Hi Martin, Marie, Greg and everyone,
Just a bit more on the Willie Wagtail migration. A few years ago, I was
around the Longreach, Winton, Boulia area, Bedourie area for a few weeks
in late June. Willie Wagtails were everywhere, all out in very open
areas. I camped for a few days on a long waterhole just south of
Bedourie. There had been rain and the depressions between the sandhills
had water in them. Around one stretch of water several hundred metres
long where I was camping, I counted (standing on the one spot) over 70
Wagtails. They were living about the lignum, scattered shrubbery and
open water and were avoiding the timber/coolibahs that lined the
waterhole. I was back there in late September and there wasn't a Wagtail
to be seen.
Coming home from one trip, travelling between Winton and Hughenden in
late June, Wagtails were sitting on the bitumen every 150 metres or so -
probably because it was warm. The country is pretty well treeless - just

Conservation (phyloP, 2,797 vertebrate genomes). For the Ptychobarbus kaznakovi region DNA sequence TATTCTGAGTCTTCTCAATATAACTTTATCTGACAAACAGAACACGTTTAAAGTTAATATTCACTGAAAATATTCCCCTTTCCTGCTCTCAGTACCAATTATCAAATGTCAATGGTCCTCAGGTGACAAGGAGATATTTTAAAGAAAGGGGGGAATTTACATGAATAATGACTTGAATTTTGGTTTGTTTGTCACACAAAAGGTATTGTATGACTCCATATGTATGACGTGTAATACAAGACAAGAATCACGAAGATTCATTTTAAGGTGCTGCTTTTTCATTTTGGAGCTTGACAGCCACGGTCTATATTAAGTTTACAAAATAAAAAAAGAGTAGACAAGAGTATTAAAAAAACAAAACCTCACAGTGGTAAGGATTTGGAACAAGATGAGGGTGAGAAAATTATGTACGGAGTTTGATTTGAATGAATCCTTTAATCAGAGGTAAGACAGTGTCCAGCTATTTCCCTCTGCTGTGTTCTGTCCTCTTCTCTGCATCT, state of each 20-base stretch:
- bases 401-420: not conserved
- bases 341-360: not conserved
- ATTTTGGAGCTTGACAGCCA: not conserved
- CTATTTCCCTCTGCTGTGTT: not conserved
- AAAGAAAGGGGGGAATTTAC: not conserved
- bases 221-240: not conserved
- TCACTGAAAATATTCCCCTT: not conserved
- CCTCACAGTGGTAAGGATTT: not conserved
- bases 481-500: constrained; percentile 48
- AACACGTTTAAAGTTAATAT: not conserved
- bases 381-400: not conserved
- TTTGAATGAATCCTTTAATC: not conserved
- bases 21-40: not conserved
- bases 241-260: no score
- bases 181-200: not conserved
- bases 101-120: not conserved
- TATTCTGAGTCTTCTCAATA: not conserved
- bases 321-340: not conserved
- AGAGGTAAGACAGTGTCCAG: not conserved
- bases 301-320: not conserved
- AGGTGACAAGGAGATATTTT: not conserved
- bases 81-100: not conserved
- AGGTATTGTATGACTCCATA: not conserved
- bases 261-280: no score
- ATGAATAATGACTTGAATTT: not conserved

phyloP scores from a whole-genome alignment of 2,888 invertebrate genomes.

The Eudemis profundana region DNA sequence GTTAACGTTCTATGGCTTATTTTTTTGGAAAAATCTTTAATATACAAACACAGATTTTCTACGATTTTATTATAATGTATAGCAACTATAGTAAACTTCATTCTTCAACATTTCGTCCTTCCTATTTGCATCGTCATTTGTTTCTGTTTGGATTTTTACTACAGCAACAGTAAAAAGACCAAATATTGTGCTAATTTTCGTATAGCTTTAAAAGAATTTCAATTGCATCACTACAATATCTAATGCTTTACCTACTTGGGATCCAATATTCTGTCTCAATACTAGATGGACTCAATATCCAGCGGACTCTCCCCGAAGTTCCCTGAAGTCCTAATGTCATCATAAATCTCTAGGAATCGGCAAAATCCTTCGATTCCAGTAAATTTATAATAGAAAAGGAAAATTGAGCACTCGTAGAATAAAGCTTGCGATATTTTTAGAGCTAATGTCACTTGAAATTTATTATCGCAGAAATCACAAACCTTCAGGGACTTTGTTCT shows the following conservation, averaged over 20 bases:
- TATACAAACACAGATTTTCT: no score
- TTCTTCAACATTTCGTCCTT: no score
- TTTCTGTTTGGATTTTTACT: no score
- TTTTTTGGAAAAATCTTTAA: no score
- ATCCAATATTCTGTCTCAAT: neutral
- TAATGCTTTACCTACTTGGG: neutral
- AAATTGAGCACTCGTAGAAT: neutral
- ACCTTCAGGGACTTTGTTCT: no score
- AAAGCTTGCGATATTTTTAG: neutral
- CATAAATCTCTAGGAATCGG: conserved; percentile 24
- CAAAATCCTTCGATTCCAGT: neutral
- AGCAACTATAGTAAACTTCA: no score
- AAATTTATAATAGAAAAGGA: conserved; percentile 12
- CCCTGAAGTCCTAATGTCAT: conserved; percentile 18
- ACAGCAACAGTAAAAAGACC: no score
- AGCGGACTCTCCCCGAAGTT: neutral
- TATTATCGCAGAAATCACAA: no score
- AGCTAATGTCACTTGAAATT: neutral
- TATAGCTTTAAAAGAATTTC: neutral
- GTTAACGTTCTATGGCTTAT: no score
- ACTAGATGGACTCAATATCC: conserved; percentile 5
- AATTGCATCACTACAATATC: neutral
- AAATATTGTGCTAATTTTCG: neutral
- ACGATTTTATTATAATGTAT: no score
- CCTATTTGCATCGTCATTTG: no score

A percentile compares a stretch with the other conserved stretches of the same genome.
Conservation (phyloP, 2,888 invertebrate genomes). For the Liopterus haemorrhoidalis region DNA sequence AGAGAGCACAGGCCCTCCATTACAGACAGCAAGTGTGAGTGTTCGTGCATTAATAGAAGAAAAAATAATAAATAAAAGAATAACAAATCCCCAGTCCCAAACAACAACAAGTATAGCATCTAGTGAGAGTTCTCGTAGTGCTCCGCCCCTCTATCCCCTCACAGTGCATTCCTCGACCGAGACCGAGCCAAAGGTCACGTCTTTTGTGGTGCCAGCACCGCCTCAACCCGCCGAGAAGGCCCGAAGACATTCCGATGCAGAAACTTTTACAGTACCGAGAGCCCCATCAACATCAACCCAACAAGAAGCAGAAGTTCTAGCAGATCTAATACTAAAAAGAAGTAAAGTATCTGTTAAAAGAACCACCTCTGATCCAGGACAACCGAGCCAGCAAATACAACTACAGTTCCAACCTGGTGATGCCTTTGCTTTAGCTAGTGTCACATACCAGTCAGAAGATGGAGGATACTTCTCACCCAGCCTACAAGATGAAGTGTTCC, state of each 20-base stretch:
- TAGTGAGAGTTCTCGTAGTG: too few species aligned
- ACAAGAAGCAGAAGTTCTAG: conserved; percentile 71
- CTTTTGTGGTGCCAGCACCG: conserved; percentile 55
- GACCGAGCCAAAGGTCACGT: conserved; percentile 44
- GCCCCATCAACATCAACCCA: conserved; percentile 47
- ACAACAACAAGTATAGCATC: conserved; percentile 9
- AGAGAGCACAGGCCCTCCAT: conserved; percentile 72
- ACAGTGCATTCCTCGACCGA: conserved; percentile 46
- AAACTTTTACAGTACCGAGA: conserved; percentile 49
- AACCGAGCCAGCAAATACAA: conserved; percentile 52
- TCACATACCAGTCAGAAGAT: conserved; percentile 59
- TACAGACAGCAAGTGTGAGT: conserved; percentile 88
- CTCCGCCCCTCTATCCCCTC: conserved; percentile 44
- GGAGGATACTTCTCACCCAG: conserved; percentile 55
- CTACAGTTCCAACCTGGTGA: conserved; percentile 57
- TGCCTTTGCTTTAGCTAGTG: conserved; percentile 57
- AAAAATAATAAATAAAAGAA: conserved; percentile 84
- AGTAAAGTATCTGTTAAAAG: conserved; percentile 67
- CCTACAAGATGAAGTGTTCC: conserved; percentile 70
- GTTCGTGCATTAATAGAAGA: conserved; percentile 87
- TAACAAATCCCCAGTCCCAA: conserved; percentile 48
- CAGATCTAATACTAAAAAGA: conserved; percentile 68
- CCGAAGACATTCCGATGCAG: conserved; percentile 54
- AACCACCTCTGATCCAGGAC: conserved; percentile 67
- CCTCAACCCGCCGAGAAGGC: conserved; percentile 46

a few odd small Acacia-like bushes here and there. From Hughenden I
travelled north to The Lynd which is mostly mixed woodland. This is a
stretch 260 km long. Willie Wagatils were pretty well absent. Without
looking at my notes, I counted about a dozen Wagtails over the whole
On the Darling Downs when I lived there, they would spend the whole
winter less than a metre above ground in the sorghum stubble while ever
it was still standing and not ploughed in.
I agree with Greg in that it has to be a latitudinal migration. Overall
it is not a small movement - it is huge and involves many many thousands
of birds! There is no doubt that the open farming lands and inland
grassy plains of Queensland is a major wintering area of the Willie
Wagtail. They do not seem to reach the Wet Tropics or Cape York Peninsula.
On that note, it would be interesting to know what the situation is this
year with extreme drought through much of that area.
Mt Molloy, Nth Qld
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